NCC Group Reviews osquery
At NCC Group, we aim to make the Internet a safer and more secure place — in part through our audits of open source security software. So when Facebook engaged us to review osquery toward the end of last year, we were eager to contribute.
osquery is an instrumentation framework that represents operating system details and events as SQL tables. This abstraction layer allows users and administrators to query them in complex ways. Through this interface, one can collect real-time insights and analyze systems at scale to reveal interesting (and security-related) trends and outliers in one's infrastructure. Facebook and many other organizations use osquery to gain insight into the security of their infrastructure.
By design, osquery operates defensively to account for various scenarios that may negatively affect security. Strict permissioning is enforced to ensure that unprivileged users cannot load arbitrary extensions, and the extensions' connections to extension servers (e.g. configuration push servers, logging endpoints, etc.) are protected using TLS with strong cipher suites and certificate pinning. Queries are subject to strict scrutiny, including resource limits (e.g. memory and CPU time) to prevent denial of service attacks. All of these seemingly small and simple design decisions converge to create a significant defense-in-depth security standing.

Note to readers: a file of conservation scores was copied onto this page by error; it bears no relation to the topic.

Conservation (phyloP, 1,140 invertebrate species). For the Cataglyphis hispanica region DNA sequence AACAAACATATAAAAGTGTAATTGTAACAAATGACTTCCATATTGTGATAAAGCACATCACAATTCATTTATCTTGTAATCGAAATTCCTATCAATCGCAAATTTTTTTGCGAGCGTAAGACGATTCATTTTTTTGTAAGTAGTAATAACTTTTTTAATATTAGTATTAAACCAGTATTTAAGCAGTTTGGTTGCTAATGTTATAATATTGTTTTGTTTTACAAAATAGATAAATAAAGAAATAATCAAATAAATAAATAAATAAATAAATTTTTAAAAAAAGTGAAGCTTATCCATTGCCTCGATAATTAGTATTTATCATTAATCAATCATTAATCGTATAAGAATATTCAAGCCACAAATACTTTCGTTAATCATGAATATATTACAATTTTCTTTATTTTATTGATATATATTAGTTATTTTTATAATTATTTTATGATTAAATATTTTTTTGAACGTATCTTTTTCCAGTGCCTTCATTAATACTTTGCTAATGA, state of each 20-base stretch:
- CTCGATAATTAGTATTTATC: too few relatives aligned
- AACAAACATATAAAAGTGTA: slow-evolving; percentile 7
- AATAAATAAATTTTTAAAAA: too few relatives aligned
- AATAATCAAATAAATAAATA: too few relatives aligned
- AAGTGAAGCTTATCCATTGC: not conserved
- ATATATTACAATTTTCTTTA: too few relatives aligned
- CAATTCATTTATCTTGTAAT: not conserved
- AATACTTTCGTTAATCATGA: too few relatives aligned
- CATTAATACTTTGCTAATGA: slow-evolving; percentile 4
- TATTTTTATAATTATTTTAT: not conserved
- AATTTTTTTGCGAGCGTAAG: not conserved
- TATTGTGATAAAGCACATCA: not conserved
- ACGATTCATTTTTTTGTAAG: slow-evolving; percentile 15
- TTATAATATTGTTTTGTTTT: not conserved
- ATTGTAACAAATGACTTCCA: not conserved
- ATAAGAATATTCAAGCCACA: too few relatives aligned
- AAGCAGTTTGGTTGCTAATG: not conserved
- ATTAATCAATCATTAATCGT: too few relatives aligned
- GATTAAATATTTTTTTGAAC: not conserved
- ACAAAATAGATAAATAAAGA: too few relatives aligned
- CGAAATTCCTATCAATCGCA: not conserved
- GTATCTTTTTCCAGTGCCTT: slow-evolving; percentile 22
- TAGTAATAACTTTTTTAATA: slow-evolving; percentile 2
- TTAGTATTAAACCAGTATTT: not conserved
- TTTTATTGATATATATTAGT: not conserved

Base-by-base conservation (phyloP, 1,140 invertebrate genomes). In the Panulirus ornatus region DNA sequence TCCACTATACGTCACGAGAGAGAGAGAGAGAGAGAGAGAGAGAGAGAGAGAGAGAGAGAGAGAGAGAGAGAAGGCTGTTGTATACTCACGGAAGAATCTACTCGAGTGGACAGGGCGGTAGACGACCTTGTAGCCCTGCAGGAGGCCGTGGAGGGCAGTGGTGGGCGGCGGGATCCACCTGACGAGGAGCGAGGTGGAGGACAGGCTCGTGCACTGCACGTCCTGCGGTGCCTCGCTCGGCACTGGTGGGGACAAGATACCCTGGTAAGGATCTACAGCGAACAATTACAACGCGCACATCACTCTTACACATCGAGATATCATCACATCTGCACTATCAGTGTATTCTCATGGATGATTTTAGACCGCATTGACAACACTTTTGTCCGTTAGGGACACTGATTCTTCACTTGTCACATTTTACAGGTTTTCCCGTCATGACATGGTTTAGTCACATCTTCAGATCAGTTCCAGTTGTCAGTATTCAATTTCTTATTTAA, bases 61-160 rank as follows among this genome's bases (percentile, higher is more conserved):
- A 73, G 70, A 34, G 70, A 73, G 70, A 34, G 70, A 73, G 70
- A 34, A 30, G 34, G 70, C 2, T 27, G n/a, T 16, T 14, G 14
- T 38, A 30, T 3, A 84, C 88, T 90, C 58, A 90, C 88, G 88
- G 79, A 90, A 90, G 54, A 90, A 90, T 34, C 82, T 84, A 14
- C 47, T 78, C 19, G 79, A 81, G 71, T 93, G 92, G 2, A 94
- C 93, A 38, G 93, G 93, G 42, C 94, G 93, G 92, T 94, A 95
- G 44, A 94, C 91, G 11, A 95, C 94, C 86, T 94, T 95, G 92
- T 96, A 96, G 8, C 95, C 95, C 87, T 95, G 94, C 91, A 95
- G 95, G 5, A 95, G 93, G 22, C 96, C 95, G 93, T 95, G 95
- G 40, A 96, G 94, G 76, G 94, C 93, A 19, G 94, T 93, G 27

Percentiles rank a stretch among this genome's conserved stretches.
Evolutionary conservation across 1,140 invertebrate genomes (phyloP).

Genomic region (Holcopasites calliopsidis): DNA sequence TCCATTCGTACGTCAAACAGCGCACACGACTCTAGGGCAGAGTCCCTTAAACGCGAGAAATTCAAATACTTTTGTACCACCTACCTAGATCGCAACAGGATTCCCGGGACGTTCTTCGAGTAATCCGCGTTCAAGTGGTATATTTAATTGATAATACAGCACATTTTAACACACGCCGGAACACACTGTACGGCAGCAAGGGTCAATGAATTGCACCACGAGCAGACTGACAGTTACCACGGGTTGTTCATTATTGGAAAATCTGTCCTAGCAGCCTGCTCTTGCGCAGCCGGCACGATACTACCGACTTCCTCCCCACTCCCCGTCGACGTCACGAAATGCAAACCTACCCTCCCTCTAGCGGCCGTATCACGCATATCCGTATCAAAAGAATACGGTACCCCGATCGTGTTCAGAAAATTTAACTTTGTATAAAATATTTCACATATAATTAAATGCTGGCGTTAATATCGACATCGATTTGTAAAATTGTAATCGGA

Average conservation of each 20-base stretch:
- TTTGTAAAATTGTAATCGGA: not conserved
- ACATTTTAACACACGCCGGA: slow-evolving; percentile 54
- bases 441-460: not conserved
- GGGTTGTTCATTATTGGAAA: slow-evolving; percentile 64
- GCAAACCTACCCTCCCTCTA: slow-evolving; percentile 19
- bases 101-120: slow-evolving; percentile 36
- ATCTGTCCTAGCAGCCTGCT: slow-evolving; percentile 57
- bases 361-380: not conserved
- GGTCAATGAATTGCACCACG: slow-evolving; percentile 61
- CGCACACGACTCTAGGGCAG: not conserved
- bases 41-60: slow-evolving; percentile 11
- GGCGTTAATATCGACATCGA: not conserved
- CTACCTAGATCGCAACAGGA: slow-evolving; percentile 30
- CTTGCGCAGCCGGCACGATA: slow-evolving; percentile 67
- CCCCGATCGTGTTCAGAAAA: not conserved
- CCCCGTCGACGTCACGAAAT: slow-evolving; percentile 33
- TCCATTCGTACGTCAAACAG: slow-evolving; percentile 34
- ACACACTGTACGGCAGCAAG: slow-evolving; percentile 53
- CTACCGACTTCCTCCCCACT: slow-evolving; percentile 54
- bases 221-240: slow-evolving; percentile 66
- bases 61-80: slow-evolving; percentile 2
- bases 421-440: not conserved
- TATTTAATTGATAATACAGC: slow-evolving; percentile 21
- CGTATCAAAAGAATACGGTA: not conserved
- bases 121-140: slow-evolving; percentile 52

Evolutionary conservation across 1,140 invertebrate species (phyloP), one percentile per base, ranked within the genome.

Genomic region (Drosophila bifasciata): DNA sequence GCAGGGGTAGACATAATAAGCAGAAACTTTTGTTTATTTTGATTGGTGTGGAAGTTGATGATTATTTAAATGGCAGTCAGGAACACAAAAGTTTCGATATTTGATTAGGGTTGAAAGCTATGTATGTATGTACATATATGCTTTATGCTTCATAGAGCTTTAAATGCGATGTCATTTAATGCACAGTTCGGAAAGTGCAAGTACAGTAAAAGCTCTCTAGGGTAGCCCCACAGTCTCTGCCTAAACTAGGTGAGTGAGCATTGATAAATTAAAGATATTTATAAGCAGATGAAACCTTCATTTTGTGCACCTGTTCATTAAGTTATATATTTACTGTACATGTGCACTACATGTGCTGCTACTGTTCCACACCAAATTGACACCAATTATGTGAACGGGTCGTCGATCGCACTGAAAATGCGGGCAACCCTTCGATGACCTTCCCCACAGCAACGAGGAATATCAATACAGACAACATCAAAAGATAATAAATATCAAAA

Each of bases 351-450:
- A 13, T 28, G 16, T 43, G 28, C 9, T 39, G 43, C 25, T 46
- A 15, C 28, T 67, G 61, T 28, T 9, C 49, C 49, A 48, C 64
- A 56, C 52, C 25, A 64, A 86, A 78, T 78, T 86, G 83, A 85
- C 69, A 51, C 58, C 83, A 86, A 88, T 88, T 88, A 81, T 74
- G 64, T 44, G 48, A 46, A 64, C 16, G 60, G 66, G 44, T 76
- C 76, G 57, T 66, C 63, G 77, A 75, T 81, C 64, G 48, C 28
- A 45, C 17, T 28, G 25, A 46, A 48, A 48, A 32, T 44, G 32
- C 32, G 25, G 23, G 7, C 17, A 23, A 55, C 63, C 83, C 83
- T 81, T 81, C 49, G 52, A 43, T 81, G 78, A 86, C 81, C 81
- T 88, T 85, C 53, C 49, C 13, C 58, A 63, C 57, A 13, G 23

We did not discover any issues that we consider to be high severity. Multiple potential issues stemmed from security-relevant compiler warnings not being enabled, allowing them to hide within the codebase. Additionally, areas where the general mitigations weren't uniformly applied were affected by unrelated scheduling bugs with security implications. In general though, higher risks were mitigated by the osquery's security-focused design. While an identified race condition was simple to fix, NCC provided recommendations for further hardening that were in line with the general design of osquery.
Facebook covered the review in their recent article. You can also find a copy of the report here . We would like to thank Facebook for making this assessment possible. We would also like to thank the osquery team, who were incredibly helpful and transparent throughout the entire engagement. NCC Group hopes this audit will help osquery continue to aid users and organizations in keeping a watchful eye on their hosts and infrastructures.
Published date:  11 March 2016
Written by:  Raphael Salas